Your [i.e., the hypothetical incumbent who'd benefit under McCain-Feingold] opposition might be small, spontaneous, and inexperienced. That might also mean too cash poor to afford attorneys or consultants to navigate the perilous law. But the Powers That Be — the authors and enforcers of these laws — always seem to have the resources to operate under these constricting rules. Is that a mere coincidence?This is substantially the point #2 I tried to make in my previous post (here).
No, it appears to be intentional. After all, when contributions are limited in size, one is required to raise more of them in order to pile up sufficient marketing funds. That’s always easier to do for incumbents. A political contribution can be an investment or it can be protection money. But what does a donor gain by supporting your opposition effort? Given that his contribution is too small to settle the matter in the way he’d prefer, but big enough to be reported so that the incumbent office-holder can see it, the answer may well be “trouble.” So…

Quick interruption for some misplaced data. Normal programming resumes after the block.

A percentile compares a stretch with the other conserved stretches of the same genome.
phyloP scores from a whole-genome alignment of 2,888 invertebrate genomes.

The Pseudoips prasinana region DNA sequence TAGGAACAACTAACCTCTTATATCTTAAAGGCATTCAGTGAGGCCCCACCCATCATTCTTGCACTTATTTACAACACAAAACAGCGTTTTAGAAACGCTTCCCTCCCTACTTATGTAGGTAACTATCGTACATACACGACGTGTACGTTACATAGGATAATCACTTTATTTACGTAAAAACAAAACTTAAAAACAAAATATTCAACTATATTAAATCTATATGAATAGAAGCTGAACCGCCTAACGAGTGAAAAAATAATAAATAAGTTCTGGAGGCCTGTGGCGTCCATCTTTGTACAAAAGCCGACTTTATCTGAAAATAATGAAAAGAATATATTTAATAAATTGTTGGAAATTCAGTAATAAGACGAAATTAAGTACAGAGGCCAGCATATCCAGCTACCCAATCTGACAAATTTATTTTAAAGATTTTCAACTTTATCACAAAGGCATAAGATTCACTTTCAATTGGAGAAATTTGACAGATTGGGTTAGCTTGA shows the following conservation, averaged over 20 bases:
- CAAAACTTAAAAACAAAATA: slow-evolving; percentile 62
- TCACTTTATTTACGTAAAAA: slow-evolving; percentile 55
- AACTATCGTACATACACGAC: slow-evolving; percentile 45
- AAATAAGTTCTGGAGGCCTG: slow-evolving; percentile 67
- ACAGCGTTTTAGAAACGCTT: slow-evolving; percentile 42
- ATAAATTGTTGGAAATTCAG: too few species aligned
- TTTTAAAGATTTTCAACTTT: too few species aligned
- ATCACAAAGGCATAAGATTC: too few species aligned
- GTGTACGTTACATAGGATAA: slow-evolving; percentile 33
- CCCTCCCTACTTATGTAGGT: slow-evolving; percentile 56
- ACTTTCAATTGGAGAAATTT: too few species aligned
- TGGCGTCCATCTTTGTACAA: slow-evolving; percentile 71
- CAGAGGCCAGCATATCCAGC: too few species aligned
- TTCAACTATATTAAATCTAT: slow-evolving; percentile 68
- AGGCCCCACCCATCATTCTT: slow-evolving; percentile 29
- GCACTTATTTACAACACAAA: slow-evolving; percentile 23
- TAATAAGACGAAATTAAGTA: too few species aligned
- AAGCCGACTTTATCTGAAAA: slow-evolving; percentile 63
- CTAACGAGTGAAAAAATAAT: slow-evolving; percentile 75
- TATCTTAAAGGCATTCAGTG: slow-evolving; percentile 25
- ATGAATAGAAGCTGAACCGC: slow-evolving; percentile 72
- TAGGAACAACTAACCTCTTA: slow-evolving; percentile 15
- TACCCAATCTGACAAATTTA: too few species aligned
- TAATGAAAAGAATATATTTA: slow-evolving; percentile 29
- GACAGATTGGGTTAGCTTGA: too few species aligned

I part company with Mr. Babka when he suggests in his post that the media are actively "lying" to the public about the import of the decision. I think it's more a case of people honestly disagreeing about the import and consequences of the case. But I refer to his post because it is much better written than my point on the same topic.
Update, 2-3-10: I should emphasize that while I agree with the result in Citizens United, I still find the corporate dominance--and the dominance of money in particular--in politics to be disturbing. I oppose bans on corporation speech. I believe it is better to keep in place a bad system instead of adopting reforms that would create a worse system. If there is a more effective way to regulate campaign finance that answers the two objections in the post of mine I link to above, I might support it.